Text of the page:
Designing for bikes has become a hallmark of forward-looking modern cities worldwide. Bike-friendly city ratings abound, and advocates promote cycling as a way to reduce problems ranging from air pollution to traffic deaths.
But urban cycling investments tend to focus on the needs of wealthy riders and neglect lower-income residents and people of color. This happens even though the majority of Americans who bike to work live in households that earn less than US$10,000 yearly, and studies in lower-income neighborhoods in Brooklyn and Boston have found that the majority of bicyclists were non-white.
I have worked on bicycle facilities for 38 years. In a newly published study, I worked with colleagues from the Harvard T.H. Chan School of Public Health and Boston groups focused on health and families to learn from residents of several such neighborhoods what kinds of bike infrastructure they believed best met their needs. Some of their preferences were notably different from those of cyclists in wealthier neighborhoods.
Cycling infrastructure and urban inequality
Bike equity is a powerful tool for increasing access to transportation and reducing inequality in U.S. cities. Surveys show that the fastest growth in cycling rates since 2001 has occurred among Hispanic, African-American and Asian-American riders. But minority neighborhoods have fewer bike facilities, and riders there face higher risk of accidents and crashes.
Many U.S. cities have improved marginalized neighborhoods by investing in grocery stores, schools, health clinics, community centers, libraries and affordable housing. But when it comes to bicycle infrastructure, they often add only the easiest and least safe elements, such as painting sharrows – stencils of bikes and double chevrons – or bike lane markings, and placing them next to curbs or between parked cars and traffic. Cycle tracks – bike lanes separated from traffic by curbs, lines of posts or rows of parked cars – are more common in affluent neighborhoods.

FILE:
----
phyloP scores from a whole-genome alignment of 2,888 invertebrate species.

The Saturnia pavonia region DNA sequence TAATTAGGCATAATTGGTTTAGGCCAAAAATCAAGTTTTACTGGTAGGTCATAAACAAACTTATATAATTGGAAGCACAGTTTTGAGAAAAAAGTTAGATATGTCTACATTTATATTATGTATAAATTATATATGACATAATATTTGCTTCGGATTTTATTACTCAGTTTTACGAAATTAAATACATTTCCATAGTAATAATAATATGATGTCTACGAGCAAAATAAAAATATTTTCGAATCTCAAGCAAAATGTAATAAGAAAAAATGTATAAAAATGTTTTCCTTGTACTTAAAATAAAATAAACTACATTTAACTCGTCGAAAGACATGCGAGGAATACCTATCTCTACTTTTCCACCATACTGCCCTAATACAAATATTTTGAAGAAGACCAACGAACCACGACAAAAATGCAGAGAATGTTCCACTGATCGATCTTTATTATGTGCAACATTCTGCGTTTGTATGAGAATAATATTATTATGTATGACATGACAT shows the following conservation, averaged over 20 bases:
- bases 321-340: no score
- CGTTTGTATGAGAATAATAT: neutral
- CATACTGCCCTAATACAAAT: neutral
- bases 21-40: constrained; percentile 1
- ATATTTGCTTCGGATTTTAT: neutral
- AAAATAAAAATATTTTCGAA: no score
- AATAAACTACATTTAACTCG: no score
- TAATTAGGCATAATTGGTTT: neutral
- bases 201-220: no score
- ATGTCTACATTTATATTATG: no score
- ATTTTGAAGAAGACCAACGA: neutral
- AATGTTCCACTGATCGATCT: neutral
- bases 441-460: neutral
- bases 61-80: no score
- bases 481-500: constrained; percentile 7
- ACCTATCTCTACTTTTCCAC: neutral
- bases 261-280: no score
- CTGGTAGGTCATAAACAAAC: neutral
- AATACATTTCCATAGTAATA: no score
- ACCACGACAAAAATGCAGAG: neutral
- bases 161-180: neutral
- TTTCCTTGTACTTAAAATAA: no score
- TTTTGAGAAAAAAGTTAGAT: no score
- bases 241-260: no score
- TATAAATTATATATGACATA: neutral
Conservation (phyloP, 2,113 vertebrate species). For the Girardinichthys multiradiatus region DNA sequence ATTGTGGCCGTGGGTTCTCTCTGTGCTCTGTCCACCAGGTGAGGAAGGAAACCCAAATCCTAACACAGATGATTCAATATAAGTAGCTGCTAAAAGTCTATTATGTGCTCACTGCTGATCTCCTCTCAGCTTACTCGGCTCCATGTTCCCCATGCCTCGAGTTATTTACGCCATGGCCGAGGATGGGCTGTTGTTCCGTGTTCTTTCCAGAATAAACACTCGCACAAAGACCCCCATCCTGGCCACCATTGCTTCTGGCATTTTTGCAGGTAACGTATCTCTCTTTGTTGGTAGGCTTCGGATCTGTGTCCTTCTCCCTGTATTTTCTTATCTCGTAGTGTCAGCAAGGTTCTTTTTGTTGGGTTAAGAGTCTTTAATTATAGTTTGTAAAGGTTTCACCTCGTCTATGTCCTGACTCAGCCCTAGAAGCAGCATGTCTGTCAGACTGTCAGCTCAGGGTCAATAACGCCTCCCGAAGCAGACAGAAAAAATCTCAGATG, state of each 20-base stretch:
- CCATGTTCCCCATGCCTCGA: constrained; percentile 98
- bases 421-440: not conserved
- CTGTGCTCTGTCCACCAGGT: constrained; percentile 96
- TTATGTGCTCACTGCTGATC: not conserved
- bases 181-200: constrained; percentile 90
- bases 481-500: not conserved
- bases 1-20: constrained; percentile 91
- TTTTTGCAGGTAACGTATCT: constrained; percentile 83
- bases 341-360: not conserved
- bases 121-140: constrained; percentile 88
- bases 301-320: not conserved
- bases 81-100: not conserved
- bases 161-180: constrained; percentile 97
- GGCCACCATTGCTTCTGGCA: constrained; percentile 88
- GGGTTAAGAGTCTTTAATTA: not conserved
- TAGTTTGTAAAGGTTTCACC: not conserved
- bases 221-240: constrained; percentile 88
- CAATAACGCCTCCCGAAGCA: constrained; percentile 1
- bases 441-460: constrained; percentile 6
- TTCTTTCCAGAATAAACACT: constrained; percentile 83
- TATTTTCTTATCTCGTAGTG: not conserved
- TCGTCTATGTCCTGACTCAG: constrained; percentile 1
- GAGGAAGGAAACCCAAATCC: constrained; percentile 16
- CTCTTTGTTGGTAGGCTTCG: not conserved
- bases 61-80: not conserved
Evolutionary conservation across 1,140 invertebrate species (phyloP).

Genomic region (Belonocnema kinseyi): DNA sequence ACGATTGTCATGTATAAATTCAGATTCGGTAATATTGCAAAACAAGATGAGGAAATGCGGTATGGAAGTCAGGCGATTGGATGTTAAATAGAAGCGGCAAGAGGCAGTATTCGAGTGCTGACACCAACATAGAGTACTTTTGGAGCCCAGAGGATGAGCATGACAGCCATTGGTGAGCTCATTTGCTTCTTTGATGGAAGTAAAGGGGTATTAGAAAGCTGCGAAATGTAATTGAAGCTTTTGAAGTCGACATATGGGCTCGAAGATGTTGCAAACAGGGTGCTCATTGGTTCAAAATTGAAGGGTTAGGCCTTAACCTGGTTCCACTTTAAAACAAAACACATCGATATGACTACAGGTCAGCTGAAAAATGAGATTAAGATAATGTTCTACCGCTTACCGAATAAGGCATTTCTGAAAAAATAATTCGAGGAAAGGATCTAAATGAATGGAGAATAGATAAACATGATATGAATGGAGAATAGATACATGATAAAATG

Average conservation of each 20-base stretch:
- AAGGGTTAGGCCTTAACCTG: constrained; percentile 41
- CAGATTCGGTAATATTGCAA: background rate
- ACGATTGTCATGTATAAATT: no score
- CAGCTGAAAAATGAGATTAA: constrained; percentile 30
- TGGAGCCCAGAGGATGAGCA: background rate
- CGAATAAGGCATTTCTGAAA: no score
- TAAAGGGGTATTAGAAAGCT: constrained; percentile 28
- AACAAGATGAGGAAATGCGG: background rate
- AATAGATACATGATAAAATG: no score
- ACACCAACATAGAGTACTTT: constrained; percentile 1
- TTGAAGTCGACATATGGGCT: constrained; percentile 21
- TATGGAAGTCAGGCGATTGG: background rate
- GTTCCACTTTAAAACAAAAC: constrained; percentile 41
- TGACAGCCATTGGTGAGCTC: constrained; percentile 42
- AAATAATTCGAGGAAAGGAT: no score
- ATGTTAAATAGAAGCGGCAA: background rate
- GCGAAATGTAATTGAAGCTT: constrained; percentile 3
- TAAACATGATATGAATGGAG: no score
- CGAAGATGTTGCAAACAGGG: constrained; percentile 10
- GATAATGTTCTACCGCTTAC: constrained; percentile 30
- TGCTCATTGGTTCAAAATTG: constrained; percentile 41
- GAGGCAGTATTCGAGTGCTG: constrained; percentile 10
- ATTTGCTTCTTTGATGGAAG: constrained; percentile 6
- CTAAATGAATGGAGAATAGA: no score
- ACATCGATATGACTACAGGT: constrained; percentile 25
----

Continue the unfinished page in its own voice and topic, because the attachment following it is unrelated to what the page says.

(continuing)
Compared with white wealthier neighborhoods, more bicyclists in ethnic-minority neighborhoods receive tickets for unlawful riding or are involved in collisions. With access to properly marked cycle tracks, they would have less reason to ride on the sidewalk or against traffic on the street, and would be less likely to be hit by cars.
In my view, responsibility for recognizing these needs rests primarily with cities. Urban governments rely on public participation processes to help them target investments, and car owners tend to speak loudest because they want to maintain access to wide street lanes and parallel parking. In contrast, carless residents who could benefit from biking may not know to ask for facilities that their neighborhoods have never had.
Protection from crime and crashes
For our study, we organized 212 people into 16 structured discussion groups. They included individuals we classified as “community-sense” – representing civic organizations such as YMCAs and churches – or “street-sense,” volunteers from halfway houses, homeless shelters and gangs. We invited the street-sense groups because individuals who have committed crimes or know of crime opportunities have valuable insights about urban design.
We showed the groups photos of various cycling environments, ranging from unaltered streets to painted sharrows and bike lanes, cycle tracks and shared multi-use paths. Participants ranked the pictures according to the risk of crime or crashes they associated with each option, then discussed their perceptions as a group.